We are heading out driving over strands of sun-baked asphalt,
staring at parched hills still waiting for the relief of rain,
seeing the faces of farmers waiting for the release of rain.
We travel this overheated asphalt line through desert towns,
huddled along the road. Shuttered stores, and boarded up homes
betray the charm of an older era; derelicts that embody visions of architects long gone,
some stunning in their clean, sharp lines,
others busied with fussy gingerbread.
Now, sealed and decaying, the world thinks them signs of failure,
far too damaged to repair. We dream, idly,
of living amid this tired elegance, savoring the beauty that could rise from neglect.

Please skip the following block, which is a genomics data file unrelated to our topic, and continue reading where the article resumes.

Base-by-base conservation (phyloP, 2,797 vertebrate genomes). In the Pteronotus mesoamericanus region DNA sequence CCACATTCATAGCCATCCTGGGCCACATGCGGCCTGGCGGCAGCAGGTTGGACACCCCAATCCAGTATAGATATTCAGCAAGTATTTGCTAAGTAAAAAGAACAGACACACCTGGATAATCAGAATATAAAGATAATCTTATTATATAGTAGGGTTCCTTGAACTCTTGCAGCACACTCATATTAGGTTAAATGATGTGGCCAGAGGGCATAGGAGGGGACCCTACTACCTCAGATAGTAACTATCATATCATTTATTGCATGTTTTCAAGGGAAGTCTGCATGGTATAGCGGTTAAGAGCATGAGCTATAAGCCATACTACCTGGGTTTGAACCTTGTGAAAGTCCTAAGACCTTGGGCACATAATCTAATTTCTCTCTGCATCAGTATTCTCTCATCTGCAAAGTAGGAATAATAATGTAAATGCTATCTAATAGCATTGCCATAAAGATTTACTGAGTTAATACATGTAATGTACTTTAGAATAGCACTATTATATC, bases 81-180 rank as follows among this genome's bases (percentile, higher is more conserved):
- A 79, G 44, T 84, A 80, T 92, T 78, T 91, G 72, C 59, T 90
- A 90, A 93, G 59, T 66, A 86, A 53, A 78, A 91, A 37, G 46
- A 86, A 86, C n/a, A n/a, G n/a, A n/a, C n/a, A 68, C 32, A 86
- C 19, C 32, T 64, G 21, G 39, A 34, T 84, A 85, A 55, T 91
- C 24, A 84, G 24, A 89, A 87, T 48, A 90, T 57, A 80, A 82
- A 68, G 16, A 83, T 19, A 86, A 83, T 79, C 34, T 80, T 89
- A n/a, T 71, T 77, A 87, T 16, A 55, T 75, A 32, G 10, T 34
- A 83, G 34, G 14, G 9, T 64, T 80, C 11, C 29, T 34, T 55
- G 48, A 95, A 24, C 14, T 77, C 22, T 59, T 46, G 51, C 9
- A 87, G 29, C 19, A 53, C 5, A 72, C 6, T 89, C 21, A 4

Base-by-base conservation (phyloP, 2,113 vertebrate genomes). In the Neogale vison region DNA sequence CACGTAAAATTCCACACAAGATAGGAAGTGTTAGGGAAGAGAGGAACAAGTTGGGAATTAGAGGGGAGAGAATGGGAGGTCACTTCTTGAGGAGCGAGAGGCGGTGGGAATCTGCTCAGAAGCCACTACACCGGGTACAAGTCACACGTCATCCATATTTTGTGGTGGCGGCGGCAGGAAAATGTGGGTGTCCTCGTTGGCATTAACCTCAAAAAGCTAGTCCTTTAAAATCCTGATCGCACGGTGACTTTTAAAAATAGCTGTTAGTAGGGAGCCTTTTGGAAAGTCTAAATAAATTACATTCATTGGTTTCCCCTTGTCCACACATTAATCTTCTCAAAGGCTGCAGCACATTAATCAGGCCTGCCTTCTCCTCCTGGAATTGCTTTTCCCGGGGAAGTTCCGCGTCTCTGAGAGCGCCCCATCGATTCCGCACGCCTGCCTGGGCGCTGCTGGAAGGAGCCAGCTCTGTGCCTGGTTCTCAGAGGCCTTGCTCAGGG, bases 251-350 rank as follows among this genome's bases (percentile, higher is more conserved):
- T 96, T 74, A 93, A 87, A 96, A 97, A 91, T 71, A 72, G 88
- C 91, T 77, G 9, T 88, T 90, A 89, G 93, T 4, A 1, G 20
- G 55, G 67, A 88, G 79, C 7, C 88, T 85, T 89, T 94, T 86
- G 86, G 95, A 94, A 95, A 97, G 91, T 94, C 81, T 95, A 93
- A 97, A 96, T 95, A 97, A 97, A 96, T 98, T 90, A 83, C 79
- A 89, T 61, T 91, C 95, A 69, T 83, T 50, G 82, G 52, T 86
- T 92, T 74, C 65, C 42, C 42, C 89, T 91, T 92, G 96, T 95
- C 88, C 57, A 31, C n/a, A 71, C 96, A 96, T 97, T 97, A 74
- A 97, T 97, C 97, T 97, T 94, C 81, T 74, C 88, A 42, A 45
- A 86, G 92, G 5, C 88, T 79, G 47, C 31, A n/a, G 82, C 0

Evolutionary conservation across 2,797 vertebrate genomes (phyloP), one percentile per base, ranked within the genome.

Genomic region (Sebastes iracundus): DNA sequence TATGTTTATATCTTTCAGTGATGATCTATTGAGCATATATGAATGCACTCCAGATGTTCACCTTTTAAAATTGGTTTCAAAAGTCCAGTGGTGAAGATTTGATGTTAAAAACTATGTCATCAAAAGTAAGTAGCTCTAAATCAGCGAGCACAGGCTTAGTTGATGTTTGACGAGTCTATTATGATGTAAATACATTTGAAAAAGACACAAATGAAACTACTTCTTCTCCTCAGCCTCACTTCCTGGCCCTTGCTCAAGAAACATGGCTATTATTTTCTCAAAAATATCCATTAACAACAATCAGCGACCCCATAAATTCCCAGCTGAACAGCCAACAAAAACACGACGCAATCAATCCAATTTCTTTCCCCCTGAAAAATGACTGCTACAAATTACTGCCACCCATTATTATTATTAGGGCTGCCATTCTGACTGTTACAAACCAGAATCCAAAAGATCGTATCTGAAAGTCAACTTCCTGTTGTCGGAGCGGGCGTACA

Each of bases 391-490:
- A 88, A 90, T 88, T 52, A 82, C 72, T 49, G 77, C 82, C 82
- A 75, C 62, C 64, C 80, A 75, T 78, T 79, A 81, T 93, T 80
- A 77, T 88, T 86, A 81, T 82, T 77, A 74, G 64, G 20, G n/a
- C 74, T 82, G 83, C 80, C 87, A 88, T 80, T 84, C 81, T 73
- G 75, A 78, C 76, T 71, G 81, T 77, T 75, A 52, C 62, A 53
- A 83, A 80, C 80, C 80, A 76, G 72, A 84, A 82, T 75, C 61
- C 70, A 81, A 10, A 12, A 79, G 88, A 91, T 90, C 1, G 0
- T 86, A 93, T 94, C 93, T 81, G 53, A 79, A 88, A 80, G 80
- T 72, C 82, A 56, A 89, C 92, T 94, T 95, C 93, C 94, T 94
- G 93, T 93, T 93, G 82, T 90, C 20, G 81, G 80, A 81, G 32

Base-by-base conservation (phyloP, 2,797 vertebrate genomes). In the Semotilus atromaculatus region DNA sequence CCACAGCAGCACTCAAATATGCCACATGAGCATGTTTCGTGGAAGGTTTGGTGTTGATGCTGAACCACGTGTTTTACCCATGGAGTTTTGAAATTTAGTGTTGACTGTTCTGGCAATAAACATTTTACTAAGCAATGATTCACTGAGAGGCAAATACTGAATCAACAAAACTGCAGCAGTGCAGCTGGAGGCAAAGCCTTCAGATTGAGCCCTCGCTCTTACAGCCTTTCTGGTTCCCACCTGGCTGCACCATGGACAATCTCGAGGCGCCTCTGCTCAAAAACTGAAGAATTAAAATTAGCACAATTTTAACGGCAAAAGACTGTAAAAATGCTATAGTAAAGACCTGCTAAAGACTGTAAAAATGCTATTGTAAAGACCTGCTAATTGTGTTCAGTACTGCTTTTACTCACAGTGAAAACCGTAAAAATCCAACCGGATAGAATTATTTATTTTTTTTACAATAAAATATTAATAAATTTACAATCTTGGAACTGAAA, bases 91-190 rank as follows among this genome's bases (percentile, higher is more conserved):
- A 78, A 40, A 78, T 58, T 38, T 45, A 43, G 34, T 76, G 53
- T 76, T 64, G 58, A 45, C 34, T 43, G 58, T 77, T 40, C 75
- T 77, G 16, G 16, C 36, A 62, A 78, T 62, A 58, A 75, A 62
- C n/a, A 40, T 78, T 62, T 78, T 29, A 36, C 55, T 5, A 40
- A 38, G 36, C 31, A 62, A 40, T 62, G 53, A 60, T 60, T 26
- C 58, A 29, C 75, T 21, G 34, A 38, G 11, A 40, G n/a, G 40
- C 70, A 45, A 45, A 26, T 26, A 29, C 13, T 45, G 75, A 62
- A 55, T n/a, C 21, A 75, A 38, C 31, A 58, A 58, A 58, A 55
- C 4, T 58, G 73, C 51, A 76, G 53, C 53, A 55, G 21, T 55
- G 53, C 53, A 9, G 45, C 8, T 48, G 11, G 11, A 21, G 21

Yet that is not our passion now.
It is hard work requiring time, money and a kind and generous touch.
We fear these shuttered icons of a genteel time
will not be allowed to continue their slow slide into a decay
that is not to be shunned (it happens to us all),
but must face the ultimate humiliation
dealt by bulldozers intent on revitalizing
(as if vitality came only with modern design);
and replacing these quiet, proud structures with a different kind of failure,
a new shabbiness, a briefly fresh face, that does not age with grace.